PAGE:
Dementia with Lewy bodies

Dementia with Lewy bodies takes its name from the abnormal collections of protein, known as Lewy bodies, which occur in the nerve cells of the brain. 

Dementia with Lewy bodies is similar to Alzheimer’s disease in that it is caused by abnormal proteins forming in brain cells disrupting the chemistry of the brain and causing nerve cells death.  Accounting for roughly 10 – 15% of all dementias, it takes its name from the abnormal collections of protein, known as Lewy bodies, which occur in the nerve cells of the brain. 

Lewy bodies dementia is complex and symptoms can include hallucinations, changes in alertness, and sleep disturbances. It often affects the person’s ability to think and move.  Memory is usually less affected than in the early stages of Alzheimer’s disease.  

There are two subtypes of Lewy body dementia, the main difference between them being when symptoms first occur:

  • Dementia with Lewy bodies Changes in thinking, visual perception, and sleep occur initially and problems with movement occur at the same time or later.
  • Parkinson’s disease dementia Symptoms of Parkinson’s occur first, followed by cognitive changes.  It’s important to note that not all individuals with Parkinson’s will go on to develop dementia – but that their risk is greater.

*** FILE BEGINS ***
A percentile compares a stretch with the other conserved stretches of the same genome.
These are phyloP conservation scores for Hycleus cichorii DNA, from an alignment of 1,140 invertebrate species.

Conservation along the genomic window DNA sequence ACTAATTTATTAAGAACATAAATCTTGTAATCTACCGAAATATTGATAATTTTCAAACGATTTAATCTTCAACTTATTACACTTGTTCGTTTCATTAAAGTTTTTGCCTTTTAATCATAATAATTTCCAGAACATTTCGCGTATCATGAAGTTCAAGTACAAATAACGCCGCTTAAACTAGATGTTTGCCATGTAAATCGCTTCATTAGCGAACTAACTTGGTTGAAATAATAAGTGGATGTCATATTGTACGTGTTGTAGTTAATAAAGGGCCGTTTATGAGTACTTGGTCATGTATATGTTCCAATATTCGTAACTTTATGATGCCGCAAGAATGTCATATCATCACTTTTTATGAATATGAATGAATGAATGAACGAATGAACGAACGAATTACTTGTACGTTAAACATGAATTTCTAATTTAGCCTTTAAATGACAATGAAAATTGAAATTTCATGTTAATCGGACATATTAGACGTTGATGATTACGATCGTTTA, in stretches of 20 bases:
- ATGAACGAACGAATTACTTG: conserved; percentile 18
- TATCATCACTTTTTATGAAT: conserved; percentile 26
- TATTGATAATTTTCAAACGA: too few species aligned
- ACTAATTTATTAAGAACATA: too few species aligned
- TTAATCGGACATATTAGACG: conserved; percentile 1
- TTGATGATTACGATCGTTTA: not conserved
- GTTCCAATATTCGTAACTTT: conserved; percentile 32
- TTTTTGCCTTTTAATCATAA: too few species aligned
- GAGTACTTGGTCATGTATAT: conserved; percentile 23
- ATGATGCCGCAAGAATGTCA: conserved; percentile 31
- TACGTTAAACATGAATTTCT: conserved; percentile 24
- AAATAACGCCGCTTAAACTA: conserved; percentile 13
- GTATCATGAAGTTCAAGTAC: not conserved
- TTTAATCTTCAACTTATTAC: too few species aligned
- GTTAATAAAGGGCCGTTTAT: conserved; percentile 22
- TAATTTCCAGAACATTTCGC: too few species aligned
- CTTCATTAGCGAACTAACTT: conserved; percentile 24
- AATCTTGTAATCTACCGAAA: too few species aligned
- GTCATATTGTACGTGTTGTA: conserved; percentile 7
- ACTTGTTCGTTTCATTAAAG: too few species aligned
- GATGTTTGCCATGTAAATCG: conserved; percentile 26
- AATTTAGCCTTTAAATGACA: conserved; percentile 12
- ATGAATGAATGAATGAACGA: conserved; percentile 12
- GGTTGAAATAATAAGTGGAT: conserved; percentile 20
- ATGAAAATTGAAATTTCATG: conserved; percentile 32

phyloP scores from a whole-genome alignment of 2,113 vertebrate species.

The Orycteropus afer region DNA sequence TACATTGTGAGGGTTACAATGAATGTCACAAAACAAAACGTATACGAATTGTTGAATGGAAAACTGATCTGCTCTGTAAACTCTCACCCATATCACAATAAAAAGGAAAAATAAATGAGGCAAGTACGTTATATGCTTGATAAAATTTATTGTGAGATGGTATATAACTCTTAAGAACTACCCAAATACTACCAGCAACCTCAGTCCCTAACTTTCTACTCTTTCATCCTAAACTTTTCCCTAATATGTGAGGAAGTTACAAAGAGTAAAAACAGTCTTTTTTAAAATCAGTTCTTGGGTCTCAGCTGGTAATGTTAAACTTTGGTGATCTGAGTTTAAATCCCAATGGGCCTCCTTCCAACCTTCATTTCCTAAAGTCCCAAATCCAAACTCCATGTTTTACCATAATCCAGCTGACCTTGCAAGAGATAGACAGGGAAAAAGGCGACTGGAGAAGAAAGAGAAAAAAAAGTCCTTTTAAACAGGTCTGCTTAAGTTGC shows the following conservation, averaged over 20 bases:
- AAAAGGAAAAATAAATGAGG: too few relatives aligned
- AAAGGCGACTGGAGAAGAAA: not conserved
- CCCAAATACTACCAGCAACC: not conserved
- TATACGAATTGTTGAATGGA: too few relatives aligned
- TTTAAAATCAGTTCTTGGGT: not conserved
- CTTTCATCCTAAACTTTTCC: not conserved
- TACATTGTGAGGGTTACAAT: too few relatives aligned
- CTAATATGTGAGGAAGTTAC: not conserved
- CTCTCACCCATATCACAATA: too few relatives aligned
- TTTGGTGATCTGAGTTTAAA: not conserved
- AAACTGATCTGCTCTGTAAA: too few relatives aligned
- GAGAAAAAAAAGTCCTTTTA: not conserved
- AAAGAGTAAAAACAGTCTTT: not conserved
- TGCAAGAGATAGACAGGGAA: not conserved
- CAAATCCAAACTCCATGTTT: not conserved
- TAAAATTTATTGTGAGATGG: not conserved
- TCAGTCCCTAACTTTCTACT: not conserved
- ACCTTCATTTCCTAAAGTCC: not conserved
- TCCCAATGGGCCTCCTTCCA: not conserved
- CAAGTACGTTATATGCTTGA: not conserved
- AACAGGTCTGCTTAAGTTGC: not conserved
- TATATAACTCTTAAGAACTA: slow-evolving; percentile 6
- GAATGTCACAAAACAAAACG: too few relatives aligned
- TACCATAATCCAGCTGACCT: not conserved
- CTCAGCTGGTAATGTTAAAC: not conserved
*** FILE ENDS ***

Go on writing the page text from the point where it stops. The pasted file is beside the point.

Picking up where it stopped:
As both conditions progress, symptoms will become more similar and activities of daily living will become more difficult. 

 

Symptoms

  • Concentration and attention – can seem drowsy and lethargic 
  • Visual hallucinations
  • Sleep patterns – can be restless and experience intense dreams or nightmares
  • Movement and balance – may experience slow movement, difficulty in walking, shuffling, experience tremors
  • The inability to judge distances
  • The inability to reason; may experience Capgras syndrome, where the person believes a friend or relative has been replaced by an imposter